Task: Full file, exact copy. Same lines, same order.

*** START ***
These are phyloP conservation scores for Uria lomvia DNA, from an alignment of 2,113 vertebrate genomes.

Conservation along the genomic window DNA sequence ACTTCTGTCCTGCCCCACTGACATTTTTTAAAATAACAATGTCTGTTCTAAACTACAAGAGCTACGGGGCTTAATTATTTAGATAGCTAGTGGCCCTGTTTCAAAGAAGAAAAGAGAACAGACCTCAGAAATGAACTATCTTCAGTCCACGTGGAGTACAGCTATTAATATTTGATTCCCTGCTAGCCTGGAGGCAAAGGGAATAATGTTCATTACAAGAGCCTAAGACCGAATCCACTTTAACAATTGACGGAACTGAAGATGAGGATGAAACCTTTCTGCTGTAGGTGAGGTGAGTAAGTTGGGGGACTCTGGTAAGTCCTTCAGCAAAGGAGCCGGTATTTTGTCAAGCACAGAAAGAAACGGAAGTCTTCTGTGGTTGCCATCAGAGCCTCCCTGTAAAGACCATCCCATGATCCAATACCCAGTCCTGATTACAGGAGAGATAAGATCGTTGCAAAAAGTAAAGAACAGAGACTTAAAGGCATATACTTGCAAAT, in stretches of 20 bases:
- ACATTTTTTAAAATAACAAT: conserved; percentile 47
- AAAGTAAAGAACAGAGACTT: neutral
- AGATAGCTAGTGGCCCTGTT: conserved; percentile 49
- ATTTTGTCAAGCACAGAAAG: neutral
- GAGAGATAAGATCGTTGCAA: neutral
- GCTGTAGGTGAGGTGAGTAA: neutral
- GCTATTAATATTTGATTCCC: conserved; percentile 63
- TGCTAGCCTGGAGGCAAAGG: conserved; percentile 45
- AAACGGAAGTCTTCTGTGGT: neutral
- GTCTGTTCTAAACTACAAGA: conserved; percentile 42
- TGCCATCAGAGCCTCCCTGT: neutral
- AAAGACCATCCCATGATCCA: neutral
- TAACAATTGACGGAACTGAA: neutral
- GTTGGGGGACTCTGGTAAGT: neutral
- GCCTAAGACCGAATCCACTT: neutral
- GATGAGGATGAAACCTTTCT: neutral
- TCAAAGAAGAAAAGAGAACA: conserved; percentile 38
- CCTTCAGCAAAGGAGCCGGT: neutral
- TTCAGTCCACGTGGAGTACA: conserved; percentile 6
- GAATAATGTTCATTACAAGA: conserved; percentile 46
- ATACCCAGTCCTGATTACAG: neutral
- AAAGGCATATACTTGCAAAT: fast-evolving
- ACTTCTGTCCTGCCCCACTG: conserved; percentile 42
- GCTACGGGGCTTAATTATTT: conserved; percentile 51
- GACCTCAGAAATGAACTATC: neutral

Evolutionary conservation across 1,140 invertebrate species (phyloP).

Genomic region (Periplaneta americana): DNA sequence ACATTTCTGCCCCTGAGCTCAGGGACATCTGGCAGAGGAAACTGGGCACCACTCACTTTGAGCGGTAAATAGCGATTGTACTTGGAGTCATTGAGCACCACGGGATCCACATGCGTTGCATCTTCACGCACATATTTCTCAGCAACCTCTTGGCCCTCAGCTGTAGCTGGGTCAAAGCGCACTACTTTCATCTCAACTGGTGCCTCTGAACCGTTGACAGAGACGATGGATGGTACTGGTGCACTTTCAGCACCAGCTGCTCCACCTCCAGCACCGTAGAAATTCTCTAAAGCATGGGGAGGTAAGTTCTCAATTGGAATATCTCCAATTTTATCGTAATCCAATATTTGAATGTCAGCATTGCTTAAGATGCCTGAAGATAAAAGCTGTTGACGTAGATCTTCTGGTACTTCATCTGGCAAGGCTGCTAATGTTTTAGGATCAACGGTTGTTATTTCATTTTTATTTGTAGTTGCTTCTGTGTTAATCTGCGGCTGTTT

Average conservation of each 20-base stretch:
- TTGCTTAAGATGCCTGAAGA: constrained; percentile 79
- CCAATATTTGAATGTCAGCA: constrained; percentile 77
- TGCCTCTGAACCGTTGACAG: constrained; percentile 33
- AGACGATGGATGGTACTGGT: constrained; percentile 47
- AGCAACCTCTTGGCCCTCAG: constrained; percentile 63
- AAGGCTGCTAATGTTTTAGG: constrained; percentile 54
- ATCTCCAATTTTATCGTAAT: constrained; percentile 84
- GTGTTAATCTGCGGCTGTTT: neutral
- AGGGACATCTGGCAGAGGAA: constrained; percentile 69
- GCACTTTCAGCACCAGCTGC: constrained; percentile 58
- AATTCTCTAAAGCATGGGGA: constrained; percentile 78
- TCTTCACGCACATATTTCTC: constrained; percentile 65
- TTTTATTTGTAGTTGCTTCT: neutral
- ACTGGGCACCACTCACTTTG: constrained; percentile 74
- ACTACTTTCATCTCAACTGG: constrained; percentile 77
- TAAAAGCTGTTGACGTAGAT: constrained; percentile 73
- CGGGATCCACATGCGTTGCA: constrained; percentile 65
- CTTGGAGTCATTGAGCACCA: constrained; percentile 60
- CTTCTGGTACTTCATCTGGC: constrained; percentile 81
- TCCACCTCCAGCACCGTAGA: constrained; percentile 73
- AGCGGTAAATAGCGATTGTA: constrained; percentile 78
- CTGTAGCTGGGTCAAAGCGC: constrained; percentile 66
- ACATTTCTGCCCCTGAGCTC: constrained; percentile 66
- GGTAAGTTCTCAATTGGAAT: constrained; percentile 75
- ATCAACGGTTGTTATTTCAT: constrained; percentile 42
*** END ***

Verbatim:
These are phyloP conservation scores for Uria lomvia DNA, from an alignment of 2,113 vertebrate genomes.

Conservation along the genomic window DNA sequence ACTTCTGTCCTGCCCCACTGACATTTTTTAAAATAACAATGTCTGTTCTAAACTACAAGAGCTACGGGGCTTAATTATTTAGATAGCTAGTGGCCCTGTTTCAAAGAAGAAAAGAGAACAGACCTCAGAAATGAACTATCTTCAGTCCACGTGGAGTACAGCTATTAATATTTGATTCCCTGCTAGCCTGGAGGCAAAGGGAATAATGTTCATTACAAGAGCCTAAGACCGAATCCACTTTAACAATTGACGGAACTGAAGATGAGGATGAAACCTTTCTGCTGTAGGTGAGGTGAGTAAGTTGGGGGACTCTGGTAAGTCCTTCAGCAAAGGAGCCGGTATTTTGTCAAGCACAGAAAGAAACGGAAGTCTTCTGTGGTTGCCATCAGAGCCTCCCTGTAAAGACCATCCCATGATCCAATACCCAGTCCTGATTACAGGAGAGATAAGATCGTTGCAAAAAGTAAAGAACAGAGACTTAAAGGCATATACTTGCAAAT, in stretches of 20 bases:
- ACATTTTTTAAAATAACAAT: conserved; percentile 47
- AAAGTAAAGAACAGAGACTT: neutral
- AGATAGCTAGTGGCCCTGTT: conserved; percentile 49
- ATTTTGTCAAGCACAGAAAG: neutral
- GAGAGATAAGATCGTTGCAA: neutral
- GCTGTAGGTGAGGTGAGTAA: neutral
- GCTATTAATATTTGATTCCC: conserved; percentile 63
- TGCTAGCCTGGAGGCAAAGG: conserved; percentile 45
- AAACGGAAGTCTTCTGTGGT: neutral
- GTCTGTTCTAAACTACAAGA: conserved; percentile 42
- TGCCATCAGAGCCTCCCTGT: neutral
- AAAGACCATCCCATGATCCA: neutral
- TAACAATTGACGGAACTGAA: neutral
- GTTGGGGGACTCTGGTAAGT: neutral
- GCCTAAGACCGAATCCACTT: neutral
- GATGAGGATGAAACCTTTCT: neutral
- TCAAAGAAGAAAAGAGAACA: conserved; percentile 38
- CCTTCAGCAAAGGAGCCGGT: neutral
- TTCAGTCCACGTGGAGTACA: conserved; percentile 6
- GAATAATGTTCATTACAAGA: conserved; percentile 46
- ATACCCAGTCCTGATTACAG: neutral
- AAAGGCATATACTTGCAAAT: fast-evolving
- ACTTCTGTCCTGCCCCACTG: conserved; percentile 42
- GCTACGGGGCTTAATTATTT: conserved; percentile 51
- GACCTCAGAAATGAACTATC: neutral

Evolutionary conservation across 1,140 invertebrate species (phyloP).

Genomic region (Periplaneta americana): DNA sequence ACATTTCTGCCCCTGAGCTCAGGGACATCTGGCAGAGGAAACTGGGCACCACTCACTTTGAGCGGTAAATAGCGATTGTACTTGGAGTCATTGAGCACCACGGGATCCACATGCGTTGCATCTTCACGCACATATTTCTCAGCAACCTCTTGGCCCTCAGCTGTAGCTGGGTCAAAGCGCACTACTTTCATCTCAACTGGTGCCTCTGAACCGTTGACAGAGACGATGGATGGTACTGGTGCACTTTCAGCACCAGCTGCTCCACCTCCAGCACCGTAGAAATTCTCTAAAGCATGGGGAGGTAAGTTCTCAATTGGAATATCTCCAATTTTATCGTAATCCAATATTTGAATGTCAGCATTGCTTAAGATGCCTGAAGATAAAAGCTGTTGACGTAGATCTTCTGGTACTTCATCTGGCAAGGCTGCTAATGTTTTAGGATCAACGGTTGTTATTTCATTTTTATTTGTAGTTGCTTCTGTGTTAATCTGCGGCTGTTT

Average conservation of each 20-base stretch:
- TTGCTTAAGATGCCTGAAGA: constrained; percentile 79
- CCAATATTTGAATGTCAGCA: constrained; percentile 77
- TGCCTCTGAACCGTTGACAG: constrained; percentile 33
- AGACGATGGATGGTACTGGT: constrained; percentile 47
- AGCAACCTCTTGGCCCTCAG: constrained; percentile 63
- AAGGCTGCTAATGTTTTAGG: constrained; percentile 54
- ATCTCCAATTTTATCGTAAT: constrained; percentile 84
- GTGTTAATCTGCGGCTGTTT: neutral
- AGGGACATCTGGCAGAGGAA: constrained; percentile 69
- GCACTTTCAGCACCAGCTGC: constrained; percentile 58
- AATTCTCTAAAGCATGGGGA: constrained; percentile 78
- TCTTCACGCACATATTTCTC: constrained; percentile 65
- TTTTATTTGTAGTTGCTTCT: neutral
- ACTGGGCACCACTCACTTTG: constrained; percentile 74
- ACTACTTTCATCTCAACTGG: constrained; percentile 77
- TAAAAGCTGTTGACGTAGAT: constrained; percentile 73
- CGGGATCCACATGCGTTGCA: constrained; percentile 65
- CTTGGAGTCATTGAGCACCA: constrained; percentile 60
- CTTCTGGTACTTCATCTGGC: constrained; percentile 81
- TCCACCTCCAGCACCGTAGA: constrained; percentile 73
- AGCGGTAAATAGCGATTGTA: constrained; percentile 78
- CTGTAGCTGGGTCAAAGCGC: constrained; percentile 66
- ACATTTCTGCCCCTGAGCTC: constrained; percentile 66
- GGTAAGTTCTCAATTGGAAT: constrained; percentile 75
- ATCAACGGTTGTTATTTCAT: constrained; percentile 42